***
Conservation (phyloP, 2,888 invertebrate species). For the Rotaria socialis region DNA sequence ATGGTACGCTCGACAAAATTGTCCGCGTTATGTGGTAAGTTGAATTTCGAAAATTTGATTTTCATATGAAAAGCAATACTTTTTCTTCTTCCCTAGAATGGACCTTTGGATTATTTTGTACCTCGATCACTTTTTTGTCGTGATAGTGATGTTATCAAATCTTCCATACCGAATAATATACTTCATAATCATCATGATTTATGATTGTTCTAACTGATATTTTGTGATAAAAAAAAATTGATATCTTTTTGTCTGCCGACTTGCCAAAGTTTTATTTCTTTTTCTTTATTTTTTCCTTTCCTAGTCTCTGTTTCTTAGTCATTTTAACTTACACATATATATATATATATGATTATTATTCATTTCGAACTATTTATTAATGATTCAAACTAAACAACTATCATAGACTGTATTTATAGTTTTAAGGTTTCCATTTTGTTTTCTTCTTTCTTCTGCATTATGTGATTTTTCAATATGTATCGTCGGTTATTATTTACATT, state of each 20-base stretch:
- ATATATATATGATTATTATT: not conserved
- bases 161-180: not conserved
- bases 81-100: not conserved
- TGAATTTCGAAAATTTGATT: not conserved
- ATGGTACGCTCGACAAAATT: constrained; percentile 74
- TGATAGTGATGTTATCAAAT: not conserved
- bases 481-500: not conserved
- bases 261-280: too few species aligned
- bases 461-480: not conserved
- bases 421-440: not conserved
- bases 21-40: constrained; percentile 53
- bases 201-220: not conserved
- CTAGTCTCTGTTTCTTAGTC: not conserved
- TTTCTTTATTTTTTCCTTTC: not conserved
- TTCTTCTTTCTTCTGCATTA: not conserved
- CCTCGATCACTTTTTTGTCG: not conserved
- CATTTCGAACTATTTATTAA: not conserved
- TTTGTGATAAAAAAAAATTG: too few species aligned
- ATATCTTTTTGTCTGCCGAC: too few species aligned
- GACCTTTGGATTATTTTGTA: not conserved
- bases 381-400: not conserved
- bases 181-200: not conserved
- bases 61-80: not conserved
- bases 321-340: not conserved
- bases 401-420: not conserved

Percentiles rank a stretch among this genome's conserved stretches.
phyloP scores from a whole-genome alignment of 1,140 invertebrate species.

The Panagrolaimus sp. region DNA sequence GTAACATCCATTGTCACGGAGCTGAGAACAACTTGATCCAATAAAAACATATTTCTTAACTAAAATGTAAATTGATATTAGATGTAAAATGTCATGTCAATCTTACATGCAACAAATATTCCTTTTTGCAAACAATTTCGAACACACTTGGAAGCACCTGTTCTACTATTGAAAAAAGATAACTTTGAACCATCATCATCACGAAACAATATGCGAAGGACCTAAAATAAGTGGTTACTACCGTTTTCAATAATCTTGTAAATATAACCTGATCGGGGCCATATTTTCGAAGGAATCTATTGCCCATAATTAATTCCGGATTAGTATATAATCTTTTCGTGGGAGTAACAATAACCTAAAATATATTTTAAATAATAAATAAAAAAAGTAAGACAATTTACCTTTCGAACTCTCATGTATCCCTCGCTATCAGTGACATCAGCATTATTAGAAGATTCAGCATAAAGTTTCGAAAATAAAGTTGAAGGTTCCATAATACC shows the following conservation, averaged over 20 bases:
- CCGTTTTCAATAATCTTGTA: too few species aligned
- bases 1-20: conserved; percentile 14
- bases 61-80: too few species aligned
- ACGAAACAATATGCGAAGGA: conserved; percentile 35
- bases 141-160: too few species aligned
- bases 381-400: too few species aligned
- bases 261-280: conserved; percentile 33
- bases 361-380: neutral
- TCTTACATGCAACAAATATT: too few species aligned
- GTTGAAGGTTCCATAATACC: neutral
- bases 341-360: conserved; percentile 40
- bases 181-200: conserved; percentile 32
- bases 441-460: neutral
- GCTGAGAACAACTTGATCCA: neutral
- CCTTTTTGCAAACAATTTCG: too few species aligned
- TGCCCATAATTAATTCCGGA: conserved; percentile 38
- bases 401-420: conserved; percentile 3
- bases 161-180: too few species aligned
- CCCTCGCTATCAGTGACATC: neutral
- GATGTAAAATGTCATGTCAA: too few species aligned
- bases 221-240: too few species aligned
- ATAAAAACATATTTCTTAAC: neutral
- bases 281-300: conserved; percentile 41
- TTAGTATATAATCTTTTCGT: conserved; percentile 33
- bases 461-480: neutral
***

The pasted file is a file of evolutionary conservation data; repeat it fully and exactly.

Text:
Conservation (phyloP, 2,888 invertebrate species). For the Rotaria socialis region DNA sequence ATGGTACGCTCGACAAAATTGTCCGCGTTATGTGGTAAGTTGAATTTCGAAAATTTGATTTTCATATGAAAAGCAATACTTTTTCTTCTTCCCTAGAATGGACCTTTGGATTATTTTGTACCTCGATCACTTTTTTGTCGTGATAGTGATGTTATCAAATCTTCCATACCGAATAATATACTTCATAATCATCATGATTTATGATTGTTCTAACTGATATTTTGTGATAAAAAAAAATTGATATCTTTTTGTCTGCCGACTTGCCAAAGTTTTATTTCTTTTTCTTTATTTTTTCCTTTCCTAGTCTCTGTTTCTTAGTCATTTTAACTTACACATATATATATATATATGATTATTATTCATTTCGAACTATTTATTAATGATTCAAACTAAACAACTATCATAGACTGTATTTATAGTTTTAAGGTTTCCATTTTGTTTTCTTCTTTCTTCTGCATTATGTGATTTTTCAATATGTATCGTCGGTTATTATTTACATT, state of each 20-base stretch:
- ATATATATATGATTATTATT: not conserved
- bases 161-180: not conserved
- bases 81-100: not conserved
- TGAATTTCGAAAATTTGATT: not conserved
- ATGGTACGCTCGACAAAATT: constrained; percentile 74
- TGATAGTGATGTTATCAAAT: not conserved
- bases 481-500: not conserved
- bases 261-280: too few species aligned
- bases 461-480: not conserved
- bases 421-440: not conserved
- bases 21-40: constrained; percentile 53
- bases 201-220: not conserved
- CTAGTCTCTGTTTCTTAGTC: not conserved
- TTTCTTTATTTTTTCCTTTC: not conserved
- TTCTTCTTTCTTCTGCATTA: not conserved
- CCTCGATCACTTTTTTGTCG: not conserved
- CATTTCGAACTATTTATTAA: not conserved
- TTTGTGATAAAAAAAAATTG: too few species aligned
- ATATCTTTTTGTCTGCCGAC: too few species aligned
- GACCTTTGGATTATTTTGTA: not conserved
- bases 381-400: not conserved
- bases 181-200: not conserved
- bases 61-80: not conserved
- bases 321-340: not conserved
- bases 401-420: not conserved

Percentiles rank a stretch among this genome's conserved stretches.
phyloP scores from a whole-genome alignment of 1,140 invertebrate species.

The Panagrolaimus sp. region DNA sequence GTAACATCCATTGTCACGGAGCTGAGAACAACTTGATCCAATAAAAACATATTTCTTAACTAAAATGTAAATTGATATTAGATGTAAAATGTCATGTCAATCTTACATGCAACAAATATTCCTTTTTGCAAACAATTTCGAACACACTTGGAAGCACCTGTTCTACTATTGAAAAAAGATAACTTTGAACCATCATCATCACGAAACAATATGCGAAGGACCTAAAATAAGTGGTTACTACCGTTTTCAATAATCTTGTAAATATAACCTGATCGGGGCCATATTTTCGAAGGAATCTATTGCCCATAATTAATTCCGGATTAGTATATAATCTTTTCGTGGGAGTAACAATAACCTAAAATATATTTTAAATAATAAATAAAAAAAGTAAGACAATTTACCTTTCGAACTCTCATGTATCCCTCGCTATCAGTGACATCAGCATTATTAGAAGATTCAGCATAAAGTTTCGAAAATAAAGTTGAAGGTTCCATAATACC shows the following conservation, averaged over 20 bases:
- CCGTTTTCAATAATCTTGTA: too few species aligned
- bases 1-20: conserved; percentile 14
- bases 61-80: too few species aligned
- ACGAAACAATATGCGAAGGA: conserved; percentile 35
- bases 141-160: too few species aligned
- bases 381-400: too few species aligned
- bases 261-280: conserved; percentile 33
- bases 361-380: neutral
- TCTTACATGCAACAAATATT: too few species aligned
- GTTGAAGGTTCCATAATACC: neutral
- bases 341-360: conserved; percentile 40
- bases 181-200: conserved; percentile 32
- bases 441-460: neutral
- GCTGAGAACAACTTGATCCA: neutral
- CCTTTTTGCAAACAATTTCG: too few species aligned
- TGCCCATAATTAATTCCGGA: conserved; percentile 38
- bases 401-420: conserved; percentile 3
- bases 161-180: too few species aligned
- CCCTCGCTATCAGTGACATC: neutral
- GATGTAAAATGTCATGTCAA: too few species aligned
- bases 221-240: too few species aligned
- ATAAAAACATATTTCTTAAC: neutral
- bases 281-300: conserved; percentile 41
- TTAGTATATAATCTTTTCGT: conserved; percentile 33
- bases 461-480: neutral